How Jeff Skoll Plans to Tackle Poverty through Social Entrepreneurship
Image: Jeff Minton for Forbes
our years ago, Jeff Skoll arrived on a small plane in the depths of the Brazilian Amazon region, just in time for the Waura people’s festival of the pique fruit, where he sipped from a bucket of its bitter, bright-yellow brew. The eBay billionaire was there to see work being spearheaded by Mark Plotkin and Liliana Madrigal, whose nonprofit, Amazon Conservation Team, was teaching the scantily-clad Waura to use a GPS to map their ancestral territory and carve out a protected area free from deforestation. “It’s the neatest thing,” says Skoll, his voice rising with enthusiasm. “It’s amazing to see these tribes that have barely been contacted, running around in war paint and living in mud huts, but with GPS they figure out how to go around on their land.”
Skoll was so pleased by the results of Plotkin and Madrigal’s efforts that last year his foundation gave $1.6 million to a project with Amazon Conservation Team and two other social enterprises that Skoll backs to use GPS and satellite mapping to create “conservation corridors” that will protect 114 million acres of the Amazon from deforestation. It’s a long-held goal for Plotkin and Madrigal, who have been working with indigenous tribes to protect the rain forest for nearly three decades. Skoll expects significant progress in three years.
There are thousands of people in the world like Plotkin and Madrigal, inspiring social entrepreneurs who dream up innovative solutions to pressing problems and then act on them. Jeff Skoll is their financier. As eBay’s first president, Skoll became a billionaire at age 33 shortly after the auction site went public in 1998. Like all good entrepreneurs, he was born with a knack for spotting the unmet need. Social entrepreneurs need money, media exposure and a network for collaboration.
The Skoll Foundation has been providing all three since the days when social entrepreneurship was just an emerging trend. Skoll has given $342 million in grants to social entrepreneurs, more than any other funder. Before the Skoll Foundation, social entrepreneurs with a bit of a track record had a hard time raising money from big foundations because of their onerous paperwork, short-term funding and inability to abide changing plans along the way. Skoll understood as a web entrepreneur that money to effect big changes needs to be patient. “I wouldn’t quite use the term ‘mezzanine financing’, but in a way it is,” says Skoll. “Our financing is the ground between seed and some sort of exit.”
In just over a decade as a full-time philanthropist, Skoll can tick off plenty of successes. Due to the efforts of Skoll-funded groups, everyone in Gambia (population 1.8 million) has access to health care; deaths from water-borne diseases have declined by 85 percent in 700 villages in Orissa; 6,000 communities in seven African countries have declared an end to female genital mutilation; and thousands of rural poor with HIV in Haiti are getting treated with antiretroviral drugs. There are at least a dozen more examples. “We’re trying to change the equilibrium,” explains Skoll.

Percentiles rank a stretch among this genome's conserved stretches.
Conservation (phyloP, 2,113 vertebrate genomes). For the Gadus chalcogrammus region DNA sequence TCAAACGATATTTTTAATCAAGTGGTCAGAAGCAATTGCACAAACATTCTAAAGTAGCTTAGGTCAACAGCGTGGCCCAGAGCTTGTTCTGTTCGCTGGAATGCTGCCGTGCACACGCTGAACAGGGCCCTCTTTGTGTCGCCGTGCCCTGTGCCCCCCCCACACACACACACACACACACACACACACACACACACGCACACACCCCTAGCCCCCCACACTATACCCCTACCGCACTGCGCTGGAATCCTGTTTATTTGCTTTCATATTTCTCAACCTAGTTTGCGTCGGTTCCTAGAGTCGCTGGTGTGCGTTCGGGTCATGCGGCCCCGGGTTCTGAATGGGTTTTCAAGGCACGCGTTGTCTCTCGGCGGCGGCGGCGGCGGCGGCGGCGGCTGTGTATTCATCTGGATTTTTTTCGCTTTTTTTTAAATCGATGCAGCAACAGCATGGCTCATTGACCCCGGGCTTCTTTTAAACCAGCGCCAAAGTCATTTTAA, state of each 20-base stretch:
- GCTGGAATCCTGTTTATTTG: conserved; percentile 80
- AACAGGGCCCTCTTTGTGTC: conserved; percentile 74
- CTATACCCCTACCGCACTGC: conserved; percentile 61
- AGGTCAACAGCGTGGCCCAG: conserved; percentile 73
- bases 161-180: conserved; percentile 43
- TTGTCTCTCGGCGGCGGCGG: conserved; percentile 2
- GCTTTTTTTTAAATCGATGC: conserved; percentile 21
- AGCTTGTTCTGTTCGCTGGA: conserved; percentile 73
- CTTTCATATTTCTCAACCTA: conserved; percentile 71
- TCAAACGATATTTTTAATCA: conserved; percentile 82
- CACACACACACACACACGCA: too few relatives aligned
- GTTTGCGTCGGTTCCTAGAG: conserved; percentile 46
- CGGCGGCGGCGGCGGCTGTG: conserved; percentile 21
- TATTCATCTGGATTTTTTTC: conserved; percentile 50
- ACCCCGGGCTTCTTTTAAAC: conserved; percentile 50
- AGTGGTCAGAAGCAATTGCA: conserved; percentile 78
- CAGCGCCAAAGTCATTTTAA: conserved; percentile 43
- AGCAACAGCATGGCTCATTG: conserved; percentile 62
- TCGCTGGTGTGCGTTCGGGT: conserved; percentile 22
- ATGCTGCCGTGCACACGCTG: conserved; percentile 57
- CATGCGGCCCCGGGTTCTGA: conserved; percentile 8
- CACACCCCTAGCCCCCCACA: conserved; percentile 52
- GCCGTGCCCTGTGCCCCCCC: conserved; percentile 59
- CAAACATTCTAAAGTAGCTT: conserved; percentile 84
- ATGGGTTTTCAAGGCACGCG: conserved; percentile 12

He wasn’t the first to invest in social entrepreneurs. Credit for that goes to Bill Drayton, who founded Ashoka in 1980. Ashoka has granted $97 million to date. Jacqueline Novogratz’s Acumen Fund has invested $75 million since 2001. What the shy, Canada-born entrepreneur with intense brown eyes and a slightly nerdy air has done is to amp up the appeal of his grantees by providing more money (there’s $930 million in dry powder at the foundation) and a new twist: He smartly exploits mass media to promote his social entrepreneur’s agenda. Matt Flannery, co-founder of online microlender Kiva, still gushes about how great it was for his then nascent nonprofit to be featured on the PBS show Frontline in 2006—thanks to the Skoll Foundation, which funded the production. The onslaught of microloans from people who saw the show was so great that it crashed Kiva’s servers for three days.
Skoll’s funding of social entrepreneurs often dovetails with his other line of work, running the five-time Academy Award-winning film production company Participant Media, which produced The Help, An Inconvenient Truth and Syriana. Its movies often pursue Skoll’s social agenda, but they don’t have to make money like regular studios, and that’s exactly the point.
The Bill & Melinda Gates Foundation put $2 million toward an online social action campaign that accompanied Participant’s 2010 documentary Waiting for ‘Superman’, which examined charter schools and the failings of the US education system. The Gates Foundation is also co-developing with Participant a TV special on America’s great teachers that will air next year. “It’s terrific working with Jeff because of his innovative approach to doing good,” Bill Gates says in an email. Adds Ashoka founder Drayton: “Entrepreneurs are different—they’re about change. They can’t stop until they’ve changed the pattern,” he explains. “Jeff has never thought about a local solution.”
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